Global Investing

EU stress tests: who knows, who cares?

The following is a guest post by Christopher Whalen, senior vice president and managing director of Institutional Risk Analytics. You can also follow him on twitter. The opinions expressed are his own.

Waiting for the results of the EU stress tests, one is reminded of the many times in the past century when the U.S. has rescued the Europeans from their tendency to wage war against one another and go broke in the process. Having now helped to sell the EU banks much of the subprime garbage that sank the likes of Bear Stearns and Lehman Brothers, now the U.S. is offering a solution, namely to mimic the U.S. stress tests of 2009.

The U.S. stress tests, keep in mind, were about restoring confidence, not measuring financial soundness. The assumptions in the U.S. stress tests were soft and virtually all of the banks passed. The U.S. government had already guaranteed the liabilities of most U.S. banks, General Electric and General Motors, and a variety of other formerly non-bank companies. Thus the stress tests are properly seen as an exercise in managing expectations of the bond vigilantes.

The U.S. process was reasonably credible to investors because, despite their many failings, American regulators have a cohesive, if fragmented, approach to gathering data from regulated banks and disclosing same to investors. The data used in the stress tests actually bore some resemblance to public data available on these institutions.

In the EU, on the other hand, there is virtually no transparency on bank financial statements and thus no visibility for investors in terms of making the stress tests credible. There is no SEC in Europe, no EDGAR or FDIC portals on the internet with extensive financial data on banks. There is not even a common template for gathering financial data on European banks or even credit statistics for many EU consumers.

The Big Five: themes for the week ahead

Five things to think about this week:
    
PUTTING THE RALLY TO THE TEST
- The surge in risk markets has tapered off as investors take stock of recent weeks’ rally and the data flow injects a dose of sobriety. The scale and duration of any market pullback will be the test of how much sentiment has really changed. Sluggish April U.S. retail sales were the biggest cause for pause and this week’s flash PMIs will give more Q2 information.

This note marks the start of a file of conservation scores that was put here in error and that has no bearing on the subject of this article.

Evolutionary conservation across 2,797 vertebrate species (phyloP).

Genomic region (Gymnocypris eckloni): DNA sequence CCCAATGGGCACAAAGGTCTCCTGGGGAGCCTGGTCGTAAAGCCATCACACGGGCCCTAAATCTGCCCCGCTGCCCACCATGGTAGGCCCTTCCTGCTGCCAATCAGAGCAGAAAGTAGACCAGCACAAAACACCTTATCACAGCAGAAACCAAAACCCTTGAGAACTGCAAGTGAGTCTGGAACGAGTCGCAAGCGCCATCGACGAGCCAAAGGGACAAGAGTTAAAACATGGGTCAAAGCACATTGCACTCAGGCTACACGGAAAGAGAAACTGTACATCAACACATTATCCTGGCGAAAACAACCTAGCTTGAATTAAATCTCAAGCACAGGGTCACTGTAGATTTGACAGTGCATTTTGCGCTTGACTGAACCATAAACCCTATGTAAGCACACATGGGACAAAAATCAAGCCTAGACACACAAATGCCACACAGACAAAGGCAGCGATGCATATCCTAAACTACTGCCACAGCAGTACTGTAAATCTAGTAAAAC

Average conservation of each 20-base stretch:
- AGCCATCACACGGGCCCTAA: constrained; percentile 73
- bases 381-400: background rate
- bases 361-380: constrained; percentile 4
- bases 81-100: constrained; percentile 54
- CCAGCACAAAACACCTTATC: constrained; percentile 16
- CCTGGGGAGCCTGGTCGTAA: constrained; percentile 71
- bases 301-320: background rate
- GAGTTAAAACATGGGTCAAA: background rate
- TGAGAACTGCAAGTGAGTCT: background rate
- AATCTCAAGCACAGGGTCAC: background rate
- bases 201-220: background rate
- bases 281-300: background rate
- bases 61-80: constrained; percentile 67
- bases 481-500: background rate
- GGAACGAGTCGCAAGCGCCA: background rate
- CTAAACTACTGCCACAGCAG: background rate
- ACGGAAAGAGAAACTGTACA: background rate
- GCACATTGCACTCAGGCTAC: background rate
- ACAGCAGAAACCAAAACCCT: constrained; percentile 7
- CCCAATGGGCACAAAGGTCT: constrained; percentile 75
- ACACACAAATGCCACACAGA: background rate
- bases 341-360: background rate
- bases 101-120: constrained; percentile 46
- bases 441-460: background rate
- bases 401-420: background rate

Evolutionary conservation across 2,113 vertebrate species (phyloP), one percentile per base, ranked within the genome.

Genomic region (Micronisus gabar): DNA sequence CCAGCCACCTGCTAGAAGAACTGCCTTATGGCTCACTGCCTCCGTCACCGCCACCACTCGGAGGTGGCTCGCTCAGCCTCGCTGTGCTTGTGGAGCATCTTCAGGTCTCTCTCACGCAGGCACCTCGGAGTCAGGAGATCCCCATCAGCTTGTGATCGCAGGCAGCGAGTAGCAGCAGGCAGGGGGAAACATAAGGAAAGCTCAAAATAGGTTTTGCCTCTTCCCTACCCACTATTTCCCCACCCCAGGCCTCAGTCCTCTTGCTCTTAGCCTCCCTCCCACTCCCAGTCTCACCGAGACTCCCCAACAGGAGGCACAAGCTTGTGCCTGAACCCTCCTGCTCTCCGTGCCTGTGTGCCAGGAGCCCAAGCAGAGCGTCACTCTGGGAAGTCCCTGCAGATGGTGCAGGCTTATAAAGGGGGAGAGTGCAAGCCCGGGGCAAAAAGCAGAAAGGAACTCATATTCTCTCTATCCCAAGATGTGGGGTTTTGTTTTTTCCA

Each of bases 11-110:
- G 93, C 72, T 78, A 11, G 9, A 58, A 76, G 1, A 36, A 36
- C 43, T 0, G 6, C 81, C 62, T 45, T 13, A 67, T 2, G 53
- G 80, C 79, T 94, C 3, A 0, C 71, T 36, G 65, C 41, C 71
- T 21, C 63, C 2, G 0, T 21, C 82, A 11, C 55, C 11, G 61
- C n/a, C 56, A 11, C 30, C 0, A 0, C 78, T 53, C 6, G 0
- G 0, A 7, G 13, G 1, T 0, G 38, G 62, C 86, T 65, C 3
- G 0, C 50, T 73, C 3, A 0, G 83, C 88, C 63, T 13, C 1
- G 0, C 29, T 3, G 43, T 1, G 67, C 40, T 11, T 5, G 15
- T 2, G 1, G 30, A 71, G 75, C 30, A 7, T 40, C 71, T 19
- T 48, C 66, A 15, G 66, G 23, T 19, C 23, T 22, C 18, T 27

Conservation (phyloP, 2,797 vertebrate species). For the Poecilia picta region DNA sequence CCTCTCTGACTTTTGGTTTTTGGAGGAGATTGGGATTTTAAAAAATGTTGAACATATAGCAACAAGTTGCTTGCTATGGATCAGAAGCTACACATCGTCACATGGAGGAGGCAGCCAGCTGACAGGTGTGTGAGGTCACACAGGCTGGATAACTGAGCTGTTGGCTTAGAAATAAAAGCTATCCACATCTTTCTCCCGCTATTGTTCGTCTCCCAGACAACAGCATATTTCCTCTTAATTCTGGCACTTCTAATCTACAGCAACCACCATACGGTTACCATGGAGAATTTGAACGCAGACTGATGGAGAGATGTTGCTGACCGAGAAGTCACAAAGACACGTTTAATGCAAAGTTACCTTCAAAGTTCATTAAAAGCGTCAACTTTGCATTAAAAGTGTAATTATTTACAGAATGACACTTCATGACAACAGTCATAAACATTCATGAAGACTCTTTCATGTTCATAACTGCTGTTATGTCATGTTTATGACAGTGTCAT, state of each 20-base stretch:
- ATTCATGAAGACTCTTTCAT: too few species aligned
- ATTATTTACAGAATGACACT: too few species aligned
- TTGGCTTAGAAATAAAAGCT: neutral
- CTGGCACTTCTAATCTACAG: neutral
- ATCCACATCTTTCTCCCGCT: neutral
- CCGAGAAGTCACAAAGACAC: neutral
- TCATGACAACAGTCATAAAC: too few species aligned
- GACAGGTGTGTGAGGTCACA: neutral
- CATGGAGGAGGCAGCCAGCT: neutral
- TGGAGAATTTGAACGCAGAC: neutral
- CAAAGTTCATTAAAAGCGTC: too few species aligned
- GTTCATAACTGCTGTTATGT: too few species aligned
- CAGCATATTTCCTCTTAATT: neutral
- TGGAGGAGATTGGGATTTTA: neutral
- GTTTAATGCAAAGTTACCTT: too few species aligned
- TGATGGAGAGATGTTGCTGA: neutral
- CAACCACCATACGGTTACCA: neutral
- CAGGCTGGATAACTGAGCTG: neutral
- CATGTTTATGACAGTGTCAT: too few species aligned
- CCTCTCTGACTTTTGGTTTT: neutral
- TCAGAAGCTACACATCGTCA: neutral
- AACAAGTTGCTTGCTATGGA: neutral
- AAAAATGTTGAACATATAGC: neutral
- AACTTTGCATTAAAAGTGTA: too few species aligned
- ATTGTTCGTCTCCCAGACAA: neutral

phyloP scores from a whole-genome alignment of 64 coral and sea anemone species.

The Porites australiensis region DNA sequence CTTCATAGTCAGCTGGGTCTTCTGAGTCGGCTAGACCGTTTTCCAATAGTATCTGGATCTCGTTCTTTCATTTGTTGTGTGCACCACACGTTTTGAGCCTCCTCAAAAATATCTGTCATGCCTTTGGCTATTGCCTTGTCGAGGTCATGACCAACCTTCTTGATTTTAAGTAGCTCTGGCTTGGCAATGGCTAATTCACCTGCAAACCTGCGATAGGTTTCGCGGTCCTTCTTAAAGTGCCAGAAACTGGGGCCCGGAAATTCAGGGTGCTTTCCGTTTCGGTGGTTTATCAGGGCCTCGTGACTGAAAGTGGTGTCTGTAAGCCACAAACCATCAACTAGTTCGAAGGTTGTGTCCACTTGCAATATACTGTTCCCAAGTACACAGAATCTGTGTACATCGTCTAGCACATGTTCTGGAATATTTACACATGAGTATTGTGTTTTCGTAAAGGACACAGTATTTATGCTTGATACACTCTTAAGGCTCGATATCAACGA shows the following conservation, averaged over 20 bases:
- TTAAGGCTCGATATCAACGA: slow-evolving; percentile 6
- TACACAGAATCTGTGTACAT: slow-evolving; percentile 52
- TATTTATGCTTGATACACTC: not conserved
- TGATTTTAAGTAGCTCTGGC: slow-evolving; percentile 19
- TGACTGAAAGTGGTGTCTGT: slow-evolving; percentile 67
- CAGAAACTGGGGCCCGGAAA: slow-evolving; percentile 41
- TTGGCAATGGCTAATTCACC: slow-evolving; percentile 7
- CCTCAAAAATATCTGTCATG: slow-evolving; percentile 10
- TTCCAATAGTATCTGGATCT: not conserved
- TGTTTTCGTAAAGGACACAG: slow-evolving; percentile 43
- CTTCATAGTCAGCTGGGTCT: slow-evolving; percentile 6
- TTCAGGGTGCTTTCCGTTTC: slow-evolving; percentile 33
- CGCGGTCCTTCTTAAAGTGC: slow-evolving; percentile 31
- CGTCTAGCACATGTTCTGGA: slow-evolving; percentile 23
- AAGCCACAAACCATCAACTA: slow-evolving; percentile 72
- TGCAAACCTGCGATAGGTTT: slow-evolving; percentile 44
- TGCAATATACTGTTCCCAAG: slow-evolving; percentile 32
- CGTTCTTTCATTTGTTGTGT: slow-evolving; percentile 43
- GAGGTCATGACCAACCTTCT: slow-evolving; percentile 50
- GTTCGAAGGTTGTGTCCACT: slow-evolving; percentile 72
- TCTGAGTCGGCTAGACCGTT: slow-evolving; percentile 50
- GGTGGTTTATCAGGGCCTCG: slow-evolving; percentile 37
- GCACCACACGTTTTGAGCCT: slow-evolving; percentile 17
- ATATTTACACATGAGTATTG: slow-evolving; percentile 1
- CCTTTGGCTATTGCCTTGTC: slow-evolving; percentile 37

FX FOCUS
- A pause in the recent recovery in relatively risky markets is shifting attention to the changing FX environment. Clear-cut correlations between moves in major FX rates and swings in risk appetite could be in the process of being eroded and some in the financial markets are wondering if and when relative economic performance will replace risk appetite as a driver for exchange rates. Investment flows will be affected if the dollar looks like it might resume a long-term downtrend.

QE EXIT STRATEGY
ECB, BOE, Fed officials are making reassuring noises about QE exit strategies but no clear mechanism or timeframe has yet emerged and all indications are that balance sheet expansion is still the order of the day. Yield moves suggest bond markets are more enthused in the short term by signs they will kept on the QE drip feed than by concern about the potential price problems down the road. Central bankers have yet to address the back up in yields that would be seen if they were they to exit the market at a time when debt issuance is continuing to flood the market – as it will for some time to come.

Big Five

Five things to think about this week:

REBOUND
- The global stock market has lost some of its spring, although it still managed a seventh straight  week of gains last week. A serious pullback has yet to be seen and the VIX is managing to hold fairly close to the sub-40 lows. Faced with a deluge of earnings, investors are picking their way through a mass of mixed earnings news and forecasts and displaying a more symmetric reaction to good/bad news than in past months.

STRESSES
- The U.S. financial stress testing timeline will put the focus back on the health of financials. Results, which are expected to point out banks’ varying ability to cope with a severe recession, are due out on May 4 and the financial industry is already flagging the risks of failing to spell out what would happen to the weaker links in the chain. Stress test results and any rumours or leaks before publication could prompt volatility.

DATA FLOW
- The release of advance Q1 U.S. GDP will offer investors a clearer sense of whether worst is in the past and could point way to what might feed any eventual “green shoots” of recovery. In the euro zone, national and regional sentiment indicators will point the way to firms’ and consumers’ mood at the start of Q2.